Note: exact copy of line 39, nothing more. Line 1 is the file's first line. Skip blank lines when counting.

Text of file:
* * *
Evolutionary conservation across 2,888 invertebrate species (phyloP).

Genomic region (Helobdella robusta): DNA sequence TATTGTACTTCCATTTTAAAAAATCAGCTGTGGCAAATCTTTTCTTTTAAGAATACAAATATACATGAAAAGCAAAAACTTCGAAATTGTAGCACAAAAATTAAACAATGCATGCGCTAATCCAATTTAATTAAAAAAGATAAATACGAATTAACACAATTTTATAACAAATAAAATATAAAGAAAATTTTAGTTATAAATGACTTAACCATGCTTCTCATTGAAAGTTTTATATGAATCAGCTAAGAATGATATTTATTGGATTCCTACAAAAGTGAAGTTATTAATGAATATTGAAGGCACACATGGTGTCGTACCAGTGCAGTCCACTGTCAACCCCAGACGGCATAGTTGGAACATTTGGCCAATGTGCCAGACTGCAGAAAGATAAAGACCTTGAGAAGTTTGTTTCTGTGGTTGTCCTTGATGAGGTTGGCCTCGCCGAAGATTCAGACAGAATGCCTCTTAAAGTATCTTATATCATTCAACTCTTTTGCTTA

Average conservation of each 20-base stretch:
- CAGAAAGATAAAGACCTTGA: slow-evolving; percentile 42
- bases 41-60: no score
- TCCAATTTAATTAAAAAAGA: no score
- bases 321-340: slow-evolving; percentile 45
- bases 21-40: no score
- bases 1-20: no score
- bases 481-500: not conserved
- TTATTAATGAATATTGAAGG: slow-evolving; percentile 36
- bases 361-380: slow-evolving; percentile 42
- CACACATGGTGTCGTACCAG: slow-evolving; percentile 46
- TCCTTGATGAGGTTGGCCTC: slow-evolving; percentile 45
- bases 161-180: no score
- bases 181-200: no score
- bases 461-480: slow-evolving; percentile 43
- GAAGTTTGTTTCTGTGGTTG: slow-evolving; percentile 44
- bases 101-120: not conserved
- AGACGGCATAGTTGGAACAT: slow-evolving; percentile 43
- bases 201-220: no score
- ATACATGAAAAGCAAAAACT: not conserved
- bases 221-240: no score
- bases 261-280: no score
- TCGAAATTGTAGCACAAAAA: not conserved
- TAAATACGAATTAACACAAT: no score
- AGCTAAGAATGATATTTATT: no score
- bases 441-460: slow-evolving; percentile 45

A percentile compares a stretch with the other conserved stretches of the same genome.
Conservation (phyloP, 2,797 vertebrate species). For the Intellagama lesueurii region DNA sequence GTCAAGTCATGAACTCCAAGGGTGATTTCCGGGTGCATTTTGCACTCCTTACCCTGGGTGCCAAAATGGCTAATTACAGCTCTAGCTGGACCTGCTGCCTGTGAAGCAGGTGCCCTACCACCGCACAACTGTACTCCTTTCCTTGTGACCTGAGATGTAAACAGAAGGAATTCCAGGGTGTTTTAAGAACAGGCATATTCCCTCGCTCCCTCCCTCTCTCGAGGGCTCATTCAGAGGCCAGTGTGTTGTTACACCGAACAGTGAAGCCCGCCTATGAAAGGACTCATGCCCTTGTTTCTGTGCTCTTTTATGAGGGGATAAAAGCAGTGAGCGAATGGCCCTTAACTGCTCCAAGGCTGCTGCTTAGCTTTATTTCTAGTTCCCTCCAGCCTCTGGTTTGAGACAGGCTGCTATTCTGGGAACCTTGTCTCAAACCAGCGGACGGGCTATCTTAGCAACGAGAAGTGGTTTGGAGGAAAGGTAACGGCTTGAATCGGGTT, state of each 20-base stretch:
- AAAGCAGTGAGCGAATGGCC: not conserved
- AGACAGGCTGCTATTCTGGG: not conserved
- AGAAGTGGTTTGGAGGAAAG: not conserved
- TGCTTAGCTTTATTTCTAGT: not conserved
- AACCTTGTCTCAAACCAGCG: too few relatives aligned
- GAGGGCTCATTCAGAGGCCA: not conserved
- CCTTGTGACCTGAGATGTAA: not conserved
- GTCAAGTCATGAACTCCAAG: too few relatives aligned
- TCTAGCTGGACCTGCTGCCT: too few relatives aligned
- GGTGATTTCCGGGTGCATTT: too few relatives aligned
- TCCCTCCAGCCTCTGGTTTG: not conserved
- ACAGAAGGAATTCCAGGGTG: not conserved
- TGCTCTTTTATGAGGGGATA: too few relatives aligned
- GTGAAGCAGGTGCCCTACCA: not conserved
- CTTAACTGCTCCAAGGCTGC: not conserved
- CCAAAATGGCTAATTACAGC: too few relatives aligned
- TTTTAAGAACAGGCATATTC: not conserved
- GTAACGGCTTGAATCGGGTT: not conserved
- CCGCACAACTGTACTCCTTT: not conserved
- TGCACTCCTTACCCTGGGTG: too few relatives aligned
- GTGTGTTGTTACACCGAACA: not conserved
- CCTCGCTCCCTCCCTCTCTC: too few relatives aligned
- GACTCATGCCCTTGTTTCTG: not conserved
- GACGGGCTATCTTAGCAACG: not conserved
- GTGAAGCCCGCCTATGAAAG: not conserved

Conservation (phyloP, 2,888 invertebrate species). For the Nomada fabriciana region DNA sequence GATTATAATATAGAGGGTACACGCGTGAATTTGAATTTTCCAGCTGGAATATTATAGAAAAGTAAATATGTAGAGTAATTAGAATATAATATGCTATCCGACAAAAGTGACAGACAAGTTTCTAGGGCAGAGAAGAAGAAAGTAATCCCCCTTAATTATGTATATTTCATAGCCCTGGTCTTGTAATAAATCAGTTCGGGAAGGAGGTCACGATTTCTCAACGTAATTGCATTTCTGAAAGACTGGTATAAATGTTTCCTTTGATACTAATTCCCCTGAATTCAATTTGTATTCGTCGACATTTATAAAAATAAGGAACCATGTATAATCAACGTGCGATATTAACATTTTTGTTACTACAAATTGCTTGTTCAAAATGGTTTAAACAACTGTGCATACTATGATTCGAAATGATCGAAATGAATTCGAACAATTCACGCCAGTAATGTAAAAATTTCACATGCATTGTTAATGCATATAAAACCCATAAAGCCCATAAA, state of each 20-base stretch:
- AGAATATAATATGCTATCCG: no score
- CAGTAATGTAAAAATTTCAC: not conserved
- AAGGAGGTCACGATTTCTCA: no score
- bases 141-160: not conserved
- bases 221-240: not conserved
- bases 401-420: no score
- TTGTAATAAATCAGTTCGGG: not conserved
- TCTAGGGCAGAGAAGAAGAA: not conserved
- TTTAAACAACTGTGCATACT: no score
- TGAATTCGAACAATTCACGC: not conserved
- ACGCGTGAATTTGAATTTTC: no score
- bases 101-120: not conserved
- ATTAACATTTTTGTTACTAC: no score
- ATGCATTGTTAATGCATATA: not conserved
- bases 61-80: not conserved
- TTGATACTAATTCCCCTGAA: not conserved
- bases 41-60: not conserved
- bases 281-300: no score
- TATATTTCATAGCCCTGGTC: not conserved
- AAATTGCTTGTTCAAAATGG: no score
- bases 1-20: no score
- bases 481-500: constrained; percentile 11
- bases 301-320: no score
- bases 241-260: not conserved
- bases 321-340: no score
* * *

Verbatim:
- TCTAGCTGGACCTGCTGCCT: too few relatives aligned